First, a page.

A news release yesterday from Sen. Heidi Heitkamp (D., N.D.) stated that, “[Sen. Heitkamp] today spoke with North Dakota agriculture producers about the progress that has been made on the Farm Bill, and urged them to keep the pressure on lawmakers to get the job done.
“Heitkamp addressed farmers in Jamestown at the Precision Agriculture Action Summit and in Fargo at the Crop Insurance Conference 2014.
“‘After three years of debate, we are now closer than ever to passing a long-term, comprehensive Farm Bill,’ said Heitkamp.”
The update noted that, “Heitkamp stressed the importance of maintaining a strong crop insurance system. She highlighted the crop insurance provisions she pushed for in the Senate-passed bill, including: additional crop insurance supports for new and beginning farmers; a provision to make sure disaster years don’t unfairly harm production histories, resulting in weaker coverage for farmers; and a provision to make permanent the enterprise units system that has been very successful in North Dakota.”
Bloomberg writer Rudy Ruitenberg reported on Sunday that, “Efforts to rid the world of hunger face ‘immense challenges’ as farmers deal with resource scarcity, climate change and loss of soil fertility, agriculture ministers from 65 countries said.
“Economic and financial crisis and ‘excessive’ price swings create uncertainty that endangers investment in agriculture, the policy makers gathered in Berlin wrote in a joint statement published by the German agriculture ministry and dated yesterday.”
The Bloomberg article pointed out that, “Food production will have to rise 60 percent between now and 2050 as the world population expands to 9 billion, the United Nations’ Food & Agriculture Organization estimates. The FAO estimates about 870 million people were undernourished in 2010-12. International food prices in the past three years have been higher than ever before, FAO data show.”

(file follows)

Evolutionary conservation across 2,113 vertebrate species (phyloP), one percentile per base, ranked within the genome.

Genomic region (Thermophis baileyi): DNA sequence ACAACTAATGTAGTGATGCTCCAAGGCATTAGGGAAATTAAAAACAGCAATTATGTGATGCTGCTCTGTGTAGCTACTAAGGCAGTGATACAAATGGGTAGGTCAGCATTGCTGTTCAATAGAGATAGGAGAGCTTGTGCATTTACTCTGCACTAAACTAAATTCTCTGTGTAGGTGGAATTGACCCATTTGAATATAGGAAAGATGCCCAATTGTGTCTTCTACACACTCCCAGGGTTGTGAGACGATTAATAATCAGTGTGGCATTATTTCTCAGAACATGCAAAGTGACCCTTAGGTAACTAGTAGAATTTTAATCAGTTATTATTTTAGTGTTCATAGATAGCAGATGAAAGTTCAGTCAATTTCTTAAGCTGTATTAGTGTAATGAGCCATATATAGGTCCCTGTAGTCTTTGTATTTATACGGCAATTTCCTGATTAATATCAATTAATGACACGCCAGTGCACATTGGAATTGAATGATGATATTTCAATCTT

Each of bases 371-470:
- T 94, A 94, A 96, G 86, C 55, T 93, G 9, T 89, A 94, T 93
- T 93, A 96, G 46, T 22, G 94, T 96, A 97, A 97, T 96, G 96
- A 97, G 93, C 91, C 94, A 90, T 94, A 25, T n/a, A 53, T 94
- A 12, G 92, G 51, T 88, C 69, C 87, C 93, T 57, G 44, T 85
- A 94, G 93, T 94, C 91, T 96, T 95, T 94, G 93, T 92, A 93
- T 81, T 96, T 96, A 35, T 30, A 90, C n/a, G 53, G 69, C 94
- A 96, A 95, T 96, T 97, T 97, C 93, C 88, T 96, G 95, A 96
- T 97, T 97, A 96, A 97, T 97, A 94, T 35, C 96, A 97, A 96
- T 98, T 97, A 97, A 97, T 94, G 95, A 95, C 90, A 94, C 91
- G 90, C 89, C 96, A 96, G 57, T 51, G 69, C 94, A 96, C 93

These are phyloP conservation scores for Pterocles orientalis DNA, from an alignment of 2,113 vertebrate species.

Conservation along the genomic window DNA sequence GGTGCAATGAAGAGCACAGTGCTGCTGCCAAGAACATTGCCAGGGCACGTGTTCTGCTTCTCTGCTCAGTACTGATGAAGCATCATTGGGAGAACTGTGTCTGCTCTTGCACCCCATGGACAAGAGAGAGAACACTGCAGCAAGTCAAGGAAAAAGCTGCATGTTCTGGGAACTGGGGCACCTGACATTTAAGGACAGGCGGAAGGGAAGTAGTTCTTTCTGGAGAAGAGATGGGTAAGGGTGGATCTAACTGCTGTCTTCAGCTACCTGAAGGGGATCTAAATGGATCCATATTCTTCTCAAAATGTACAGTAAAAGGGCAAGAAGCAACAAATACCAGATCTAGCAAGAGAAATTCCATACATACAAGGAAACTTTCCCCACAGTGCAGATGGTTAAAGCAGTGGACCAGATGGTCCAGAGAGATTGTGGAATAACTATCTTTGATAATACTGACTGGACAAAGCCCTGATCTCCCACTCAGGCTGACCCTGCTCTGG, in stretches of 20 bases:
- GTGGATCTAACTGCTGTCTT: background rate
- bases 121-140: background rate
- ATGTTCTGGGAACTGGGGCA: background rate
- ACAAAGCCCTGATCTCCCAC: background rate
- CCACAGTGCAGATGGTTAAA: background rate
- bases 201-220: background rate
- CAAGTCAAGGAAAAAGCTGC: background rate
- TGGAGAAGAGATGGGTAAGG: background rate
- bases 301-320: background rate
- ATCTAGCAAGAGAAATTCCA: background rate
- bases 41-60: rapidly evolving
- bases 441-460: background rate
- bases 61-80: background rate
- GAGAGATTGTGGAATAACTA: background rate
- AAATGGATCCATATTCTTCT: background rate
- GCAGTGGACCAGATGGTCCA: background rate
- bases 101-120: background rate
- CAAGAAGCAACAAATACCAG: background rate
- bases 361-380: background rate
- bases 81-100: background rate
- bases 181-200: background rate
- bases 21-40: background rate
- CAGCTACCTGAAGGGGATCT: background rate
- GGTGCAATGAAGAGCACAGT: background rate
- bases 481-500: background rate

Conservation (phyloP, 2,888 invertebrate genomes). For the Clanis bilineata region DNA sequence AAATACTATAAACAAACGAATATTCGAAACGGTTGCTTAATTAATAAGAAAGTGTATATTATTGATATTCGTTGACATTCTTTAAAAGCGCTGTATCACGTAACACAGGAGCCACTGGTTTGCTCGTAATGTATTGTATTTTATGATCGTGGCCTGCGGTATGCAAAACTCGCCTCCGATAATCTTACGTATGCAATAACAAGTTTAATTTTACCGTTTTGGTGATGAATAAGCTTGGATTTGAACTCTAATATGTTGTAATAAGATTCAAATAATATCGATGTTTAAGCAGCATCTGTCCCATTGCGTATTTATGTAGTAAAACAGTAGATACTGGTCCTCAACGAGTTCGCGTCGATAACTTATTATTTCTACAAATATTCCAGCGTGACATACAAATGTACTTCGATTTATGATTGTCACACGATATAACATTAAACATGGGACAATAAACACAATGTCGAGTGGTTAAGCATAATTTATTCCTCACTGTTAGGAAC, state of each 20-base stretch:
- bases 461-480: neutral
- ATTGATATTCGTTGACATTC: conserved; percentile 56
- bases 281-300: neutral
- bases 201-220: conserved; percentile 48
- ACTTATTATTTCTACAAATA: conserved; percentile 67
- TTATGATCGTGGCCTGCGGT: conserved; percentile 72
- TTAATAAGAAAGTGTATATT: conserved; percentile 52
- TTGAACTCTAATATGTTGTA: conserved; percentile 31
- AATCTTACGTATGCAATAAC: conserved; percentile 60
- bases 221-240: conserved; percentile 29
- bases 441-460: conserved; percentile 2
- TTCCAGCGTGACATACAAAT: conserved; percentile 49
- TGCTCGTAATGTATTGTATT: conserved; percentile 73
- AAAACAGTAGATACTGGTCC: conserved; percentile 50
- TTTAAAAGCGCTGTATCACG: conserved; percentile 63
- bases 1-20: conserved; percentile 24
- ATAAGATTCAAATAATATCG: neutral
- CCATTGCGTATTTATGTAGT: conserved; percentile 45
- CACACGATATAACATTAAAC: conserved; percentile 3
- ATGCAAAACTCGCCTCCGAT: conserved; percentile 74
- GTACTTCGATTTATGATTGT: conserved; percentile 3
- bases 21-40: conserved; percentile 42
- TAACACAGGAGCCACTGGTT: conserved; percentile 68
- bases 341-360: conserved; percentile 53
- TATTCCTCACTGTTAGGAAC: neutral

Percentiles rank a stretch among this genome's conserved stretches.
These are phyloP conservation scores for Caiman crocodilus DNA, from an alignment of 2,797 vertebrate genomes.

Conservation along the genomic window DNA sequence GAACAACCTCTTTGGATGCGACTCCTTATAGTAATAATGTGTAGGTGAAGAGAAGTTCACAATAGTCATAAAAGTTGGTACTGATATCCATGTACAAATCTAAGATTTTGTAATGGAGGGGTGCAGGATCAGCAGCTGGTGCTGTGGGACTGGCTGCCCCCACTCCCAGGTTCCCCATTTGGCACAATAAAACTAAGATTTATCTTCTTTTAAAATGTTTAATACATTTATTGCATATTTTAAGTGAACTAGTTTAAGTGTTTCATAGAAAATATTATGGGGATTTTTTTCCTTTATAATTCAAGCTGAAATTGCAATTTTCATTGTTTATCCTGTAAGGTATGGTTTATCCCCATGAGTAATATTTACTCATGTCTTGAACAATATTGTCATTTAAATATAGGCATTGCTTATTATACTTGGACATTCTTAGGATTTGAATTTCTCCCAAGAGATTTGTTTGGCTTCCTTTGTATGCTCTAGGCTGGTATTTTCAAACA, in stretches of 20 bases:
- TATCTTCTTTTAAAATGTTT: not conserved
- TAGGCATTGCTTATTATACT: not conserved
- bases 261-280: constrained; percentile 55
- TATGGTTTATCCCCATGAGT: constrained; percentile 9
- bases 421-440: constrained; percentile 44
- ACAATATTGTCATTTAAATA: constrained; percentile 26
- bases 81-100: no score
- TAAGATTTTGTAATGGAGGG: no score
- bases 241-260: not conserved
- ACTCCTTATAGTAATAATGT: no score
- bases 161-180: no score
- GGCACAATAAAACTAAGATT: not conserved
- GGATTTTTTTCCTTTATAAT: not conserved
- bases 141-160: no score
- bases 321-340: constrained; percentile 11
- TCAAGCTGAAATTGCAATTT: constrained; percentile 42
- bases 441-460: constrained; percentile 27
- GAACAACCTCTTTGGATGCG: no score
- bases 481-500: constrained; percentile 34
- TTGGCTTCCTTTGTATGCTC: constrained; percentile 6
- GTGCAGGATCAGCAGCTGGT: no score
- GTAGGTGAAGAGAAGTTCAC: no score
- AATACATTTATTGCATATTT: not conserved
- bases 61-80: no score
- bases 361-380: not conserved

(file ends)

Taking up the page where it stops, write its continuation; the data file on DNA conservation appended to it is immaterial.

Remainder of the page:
Reuters writer David Stanway reported on Sunday that, “China’s top policy priorities for 2014 will be improving the rural environment and maintaining food security, according to a key policy document published by the official Xinhua news agency on Sunday.”
The article stated that, “This year’s document also focused on the development of ‘modern agriculture’ and laid out improvements to the way the countryside is governed. However, hopes that Beijing would explicitly relax a longstanding 95-percent food self-sufficiency target and open the floodgates for more imports appear to have been dashed.
“The document said China would continue to pursue ‘basic grain self-sufficiency’ while increasing the use of overseas markets and allowing an ‘appropriate’ amount of imports, but it stressed it ‘would not relax domestic food production at any time.’”
And, Leslie Josephs reported yesterday at the Wall Street Journal Online that, “Demand for U.S. cotton is picking up, adding to concerns about the availability of supplies of the fiber…[T]he news helped boost cotton prices to the highest level in nearly five months”
The Journal article explained that, “The U.S. exports more cotton than any other country in the world. Its biggest customers are in Asia, where mills spin the U.S. fiber into thread and yarn to make textiles.
“But the most recent U.S. harvest, which ended last year, is also likely to be the smallest in four years: 13.2 million bales.”
The article added that, “The recent price gains could encourage growers to plant more cotton this spring.”
Russell Berman reported yesterday at The Hill Online that, “Congressional Democrats and advocates for immigration reform will have to decide how much to bend as they await proposals from House Republicans that are likely to fall far short of what they have demanded.
“House GOP leaders plan to release as soon as next week their principles for rewriting the nation’s immigration laws, a document that could be followed by a series of legislative proposals.